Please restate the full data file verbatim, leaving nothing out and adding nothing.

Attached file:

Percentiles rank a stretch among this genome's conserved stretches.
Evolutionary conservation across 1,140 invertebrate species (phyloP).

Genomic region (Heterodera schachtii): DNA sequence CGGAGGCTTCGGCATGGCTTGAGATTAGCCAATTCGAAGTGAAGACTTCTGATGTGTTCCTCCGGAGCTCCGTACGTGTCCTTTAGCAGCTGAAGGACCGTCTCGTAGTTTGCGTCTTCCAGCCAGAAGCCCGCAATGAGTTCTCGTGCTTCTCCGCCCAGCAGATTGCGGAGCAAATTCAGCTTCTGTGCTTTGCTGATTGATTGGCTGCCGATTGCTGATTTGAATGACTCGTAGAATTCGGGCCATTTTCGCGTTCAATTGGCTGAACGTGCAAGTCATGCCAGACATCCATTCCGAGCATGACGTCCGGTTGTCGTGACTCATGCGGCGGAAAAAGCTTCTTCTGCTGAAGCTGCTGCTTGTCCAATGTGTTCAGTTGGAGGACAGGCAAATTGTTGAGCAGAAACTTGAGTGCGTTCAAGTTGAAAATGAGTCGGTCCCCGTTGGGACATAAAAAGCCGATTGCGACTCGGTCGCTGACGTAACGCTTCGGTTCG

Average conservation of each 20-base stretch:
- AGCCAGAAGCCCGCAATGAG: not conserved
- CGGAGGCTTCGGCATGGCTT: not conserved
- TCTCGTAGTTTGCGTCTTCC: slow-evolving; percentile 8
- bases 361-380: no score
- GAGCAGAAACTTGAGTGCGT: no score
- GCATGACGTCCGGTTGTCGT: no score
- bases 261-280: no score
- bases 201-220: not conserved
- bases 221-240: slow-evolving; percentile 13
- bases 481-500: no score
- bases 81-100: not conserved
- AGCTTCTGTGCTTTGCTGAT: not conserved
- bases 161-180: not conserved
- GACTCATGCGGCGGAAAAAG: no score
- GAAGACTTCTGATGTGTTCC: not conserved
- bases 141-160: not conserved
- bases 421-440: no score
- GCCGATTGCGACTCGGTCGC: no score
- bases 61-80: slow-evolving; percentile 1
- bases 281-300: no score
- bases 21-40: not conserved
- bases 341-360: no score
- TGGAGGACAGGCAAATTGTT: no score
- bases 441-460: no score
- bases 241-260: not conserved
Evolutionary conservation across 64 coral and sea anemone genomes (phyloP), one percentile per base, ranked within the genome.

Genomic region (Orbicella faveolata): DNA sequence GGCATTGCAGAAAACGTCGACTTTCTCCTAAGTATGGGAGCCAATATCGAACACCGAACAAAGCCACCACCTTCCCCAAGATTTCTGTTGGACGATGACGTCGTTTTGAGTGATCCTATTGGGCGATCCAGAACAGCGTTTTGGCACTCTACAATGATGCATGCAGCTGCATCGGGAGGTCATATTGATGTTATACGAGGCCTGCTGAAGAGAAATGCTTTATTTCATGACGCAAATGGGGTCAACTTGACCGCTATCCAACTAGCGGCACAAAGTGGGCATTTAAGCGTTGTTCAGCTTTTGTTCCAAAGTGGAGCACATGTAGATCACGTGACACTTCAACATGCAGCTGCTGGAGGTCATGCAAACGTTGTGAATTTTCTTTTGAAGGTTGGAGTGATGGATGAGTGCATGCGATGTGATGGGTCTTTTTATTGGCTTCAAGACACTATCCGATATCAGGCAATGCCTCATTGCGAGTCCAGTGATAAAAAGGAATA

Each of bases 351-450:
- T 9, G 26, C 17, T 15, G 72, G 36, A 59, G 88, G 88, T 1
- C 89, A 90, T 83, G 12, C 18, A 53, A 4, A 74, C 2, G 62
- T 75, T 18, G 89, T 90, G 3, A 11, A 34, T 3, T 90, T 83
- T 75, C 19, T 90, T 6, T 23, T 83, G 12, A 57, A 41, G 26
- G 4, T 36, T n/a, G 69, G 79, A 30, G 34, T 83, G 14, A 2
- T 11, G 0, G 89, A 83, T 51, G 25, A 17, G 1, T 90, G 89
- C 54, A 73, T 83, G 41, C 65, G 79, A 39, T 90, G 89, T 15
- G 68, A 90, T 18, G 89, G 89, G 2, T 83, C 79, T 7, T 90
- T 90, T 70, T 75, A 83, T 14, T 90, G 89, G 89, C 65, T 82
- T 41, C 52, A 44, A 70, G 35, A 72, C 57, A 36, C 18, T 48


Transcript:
Percentiles rank a stretch among this genome's conserved stretches.
Evolutionary conservation across 1,140 invertebrate species (phyloP).

Genomic region (Heterodera schachtii): DNA sequence CGGAGGCTTCGGCATGGCTTGAGATTAGCCAATTCGAAGTGAAGACTTCTGATGTGTTCCTCCGGAGCTCCGTACGTGTCCTTTAGCAGCTGAAGGACCGTCTCGTAGTTTGCGTCTTCCAGCCAGAAGCCCGCAATGAGTTCTCGTGCTTCTCCGCCCAGCAGATTGCGGAGCAAATTCAGCTTCTGTGCTTTGCTGATTGATTGGCTGCCGATTGCTGATTTGAATGACTCGTAGAATTCGGGCCATTTTCGCGTTCAATTGGCTGAACGTGCAAGTCATGCCAGACATCCATTCCGAGCATGACGTCCGGTTGTCGTGACTCATGCGGCGGAAAAAGCTTCTTCTGCTGAAGCTGCTGCTTGTCCAATGTGTTCAGTTGGAGGACAGGCAAATTGTTGAGCAGAAACTTGAGTGCGTTCAAGTTGAAAATGAGTCGGTCCCCGTTGGGACATAAAAAGCCGATTGCGACTCGGTCGCTGACGTAACGCTTCGGTTCG

Average conservation of each 20-base stretch:
- AGCCAGAAGCCCGCAATGAG: not conserved
- CGGAGGCTTCGGCATGGCTT: not conserved
- TCTCGTAGTTTGCGTCTTCC: slow-evolving; percentile 8
- bases 361-380: no score
- GAGCAGAAACTTGAGTGCGT: no score
- GCATGACGTCCGGTTGTCGT: no score
- bases 261-280: no score
- bases 201-220: not conserved
- bases 221-240: slow-evolving; percentile 13
- bases 481-500: no score
- bases 81-100: not conserved
- AGCTTCTGTGCTTTGCTGAT: not conserved
- bases 161-180: not conserved
- GACTCATGCGGCGGAAAAAG: no score
- GAAGACTTCTGATGTGTTCC: not conserved
- bases 141-160: not conserved
- bases 421-440: no score
- GCCGATTGCGACTCGGTCGC: no score
- bases 61-80: slow-evolving; percentile 1
- bases 281-300: no score
- bases 21-40: not conserved
- bases 341-360: no score
- TGGAGGACAGGCAAATTGTT: no score
- bases 441-460: no score
- bases 241-260: not conserved
Evolutionary conservation across 64 coral and sea anemone genomes (phyloP), one percentile per base, ranked within the genome.

Genomic region (Orbicella faveolata): DNA sequence GGCATTGCAGAAAACGTCGACTTTCTCCTAAGTATGGGAGCCAATATCGAACACCGAACAAAGCCACCACCTTCCCCAAGATTTCTGTTGGACGATGACGTCGTTTTGAGTGATCCTATTGGGCGATCCAGAACAGCGTTTTGGCACTCTACAATGATGCATGCAGCTGCATCGGGAGGTCATATTGATGTTATACGAGGCCTGCTGAAGAGAAATGCTTTATTTCATGACGCAAATGGGGTCAACTTGACCGCTATCCAACTAGCGGCACAAAGTGGGCATTTAAGCGTTGTTCAGCTTTTGTTCCAAAGTGGAGCACATGTAGATCACGTGACACTTCAACATGCAGCTGCTGGAGGTCATGCAAACGTTGTGAATTTTCTTTTGAAGGTTGGAGTGATGGATGAGTGCATGCGATGTGATGGGTCTTTTTATTGGCTTCAAGACACTATCCGATATCAGGCAATGCCTCATTGCGAGTCCAGTGATAAAAAGGAATA

Each of bases 351-450:
- T 9, G 26, C 17, T 15, G 72, G 36, A 59, G 88, G 88, T 1
- C 89, A 90, T 83, G 12, C 18, A 53, A 4, A 74, C 2, G 62
- T 75, T 18, G 89, T 90, G 3, A 11, A 34, T 3, T 90, T 83
- T 75, C 19, T 90, T 6, T 23, T 83, G 12, A 57, A 41, G 26
- G 4, T 36, T n/a, G 69, G 79, A 30, G 34, T 83, G 14, A 2
- T 11, G 0, G 89, A 83, T 51, G 25, A 17, G 1, T 90, G 89
- C 54, A 73, T 83, G 41, C 65, G 79, A 39, T 90, G 89, T 15
- G 68, A 90, T 18, G 89, G 89, G 2, T 83, C 79, T 7, T 90
- T 90, T 70, T 75, A 83, T 14, T 90, G 89, G 89, C 65, T 82
- T 41, C 52, A 44, A 70, G 35, A 72, C 57, A 36, C 18, T 48